The teachers methodology must have the opportunity to progress from a “Command” style (basic  description and demonstration), to a “Practice” mode (providing feedback to the students effort) to  “Guided Discovery” and “Divergent Learning” (allowing the student to begin to make the decisions based on appropriate questions asked by the instructor) and ultimately to “Individual Awareness” (the students sense of the differences in efforts) and an ability to make desired movements and achieve desired outcomes without emotional judgment.”

Linking effective mental strategies with our skill and performance enables us to break down fears, understand the scope of the game, to anticipate the terrain, and to keep our composure, reactions and attitudes in moments of critical judgment. Moreover, to learn to transfer models of human excellence, human behavior and performance , as well as work to adopt the strategies, techniques and physiology used by our sporting role models to achieve excellence in a fraction of the time.

Try to remember back to when you had an amazing string of holes, teed off without a slice, or sinked your puts without saying to yourself … “get in the hole already.” In short, it seemed like you were in effortless flow, that each moment linked to the next.?

Now, imagine how you felt when you had a poor golf game… when we are out of the zone, the poor performance seems to repeat itself over and over again. What if you could learn the skills to get your head back in the game and enter flow whenever you needed to? Well, you can and a large portion of this strategy is building on your mental capacity to move past the fear, negativity and all the “stuff” that decelerates our performance.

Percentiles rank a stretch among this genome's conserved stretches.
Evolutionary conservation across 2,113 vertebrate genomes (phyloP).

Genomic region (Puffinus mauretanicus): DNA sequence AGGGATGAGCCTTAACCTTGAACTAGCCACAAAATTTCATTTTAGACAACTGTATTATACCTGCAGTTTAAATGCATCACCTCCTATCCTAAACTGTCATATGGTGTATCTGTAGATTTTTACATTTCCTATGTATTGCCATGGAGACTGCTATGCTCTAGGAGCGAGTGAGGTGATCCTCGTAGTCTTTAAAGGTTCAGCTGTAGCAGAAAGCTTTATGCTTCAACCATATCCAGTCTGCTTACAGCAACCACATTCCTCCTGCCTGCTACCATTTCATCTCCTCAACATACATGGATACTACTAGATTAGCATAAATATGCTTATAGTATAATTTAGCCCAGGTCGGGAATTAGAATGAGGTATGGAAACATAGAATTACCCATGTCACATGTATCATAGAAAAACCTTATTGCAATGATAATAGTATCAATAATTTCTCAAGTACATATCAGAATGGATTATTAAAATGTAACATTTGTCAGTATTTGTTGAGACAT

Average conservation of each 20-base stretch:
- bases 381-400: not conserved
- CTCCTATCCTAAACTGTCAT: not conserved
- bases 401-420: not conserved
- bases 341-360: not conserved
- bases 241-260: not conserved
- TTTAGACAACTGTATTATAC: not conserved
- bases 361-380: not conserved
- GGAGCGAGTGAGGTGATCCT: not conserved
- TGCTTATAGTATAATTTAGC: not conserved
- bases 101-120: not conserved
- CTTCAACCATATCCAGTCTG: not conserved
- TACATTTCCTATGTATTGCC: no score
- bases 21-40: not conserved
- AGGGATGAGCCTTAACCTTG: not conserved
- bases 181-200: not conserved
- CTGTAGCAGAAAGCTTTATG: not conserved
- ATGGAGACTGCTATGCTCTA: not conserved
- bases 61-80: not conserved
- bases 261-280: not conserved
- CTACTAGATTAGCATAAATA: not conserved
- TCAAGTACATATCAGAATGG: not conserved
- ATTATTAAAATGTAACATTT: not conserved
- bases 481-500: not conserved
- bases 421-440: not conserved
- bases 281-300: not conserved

If you are looking to improve your game and be a cut above your competition, improving your mental strategy may be your answer.

Sources:

Mike Vander Wolf (McCleeryGolfAcademy) http://vancouver.ca/parks/golf/lessons/pdf/golftips_2010jun.pdf

NLP – http://en.wikipedia.org/wiki/NLP

Thought Models NLP- http://thoughtmodels.com/

Great is the Sun

Great is the Sun

Summer solstice couldn’t be more glorious! Nothing better than Sun Salutations in the actual sun! If you’re celebrating summer soltice on this bright and hot day, here is a poem to aid in the speldor of the sun…

Great is the sun, and wide he goes
Through empty heaven with repose;
And in the blue and glowing days
More thick than rain he showers his rays.

Though closer still the blinds we pull
To keep the shady parlour cool,
Yet he will find a chink or two
To slip his golden fingers through.

The dusty attic spider-clad
He, through the keyhole, maketh glad;
And through the broken edge of tiles
Into the laddered hay-loft smiles.

Meantime his golden face around
He bares to all the garden ground,
And sheds a warm and glittering look
Among the ivy’s inmost nook.

Above the hills, along the blue,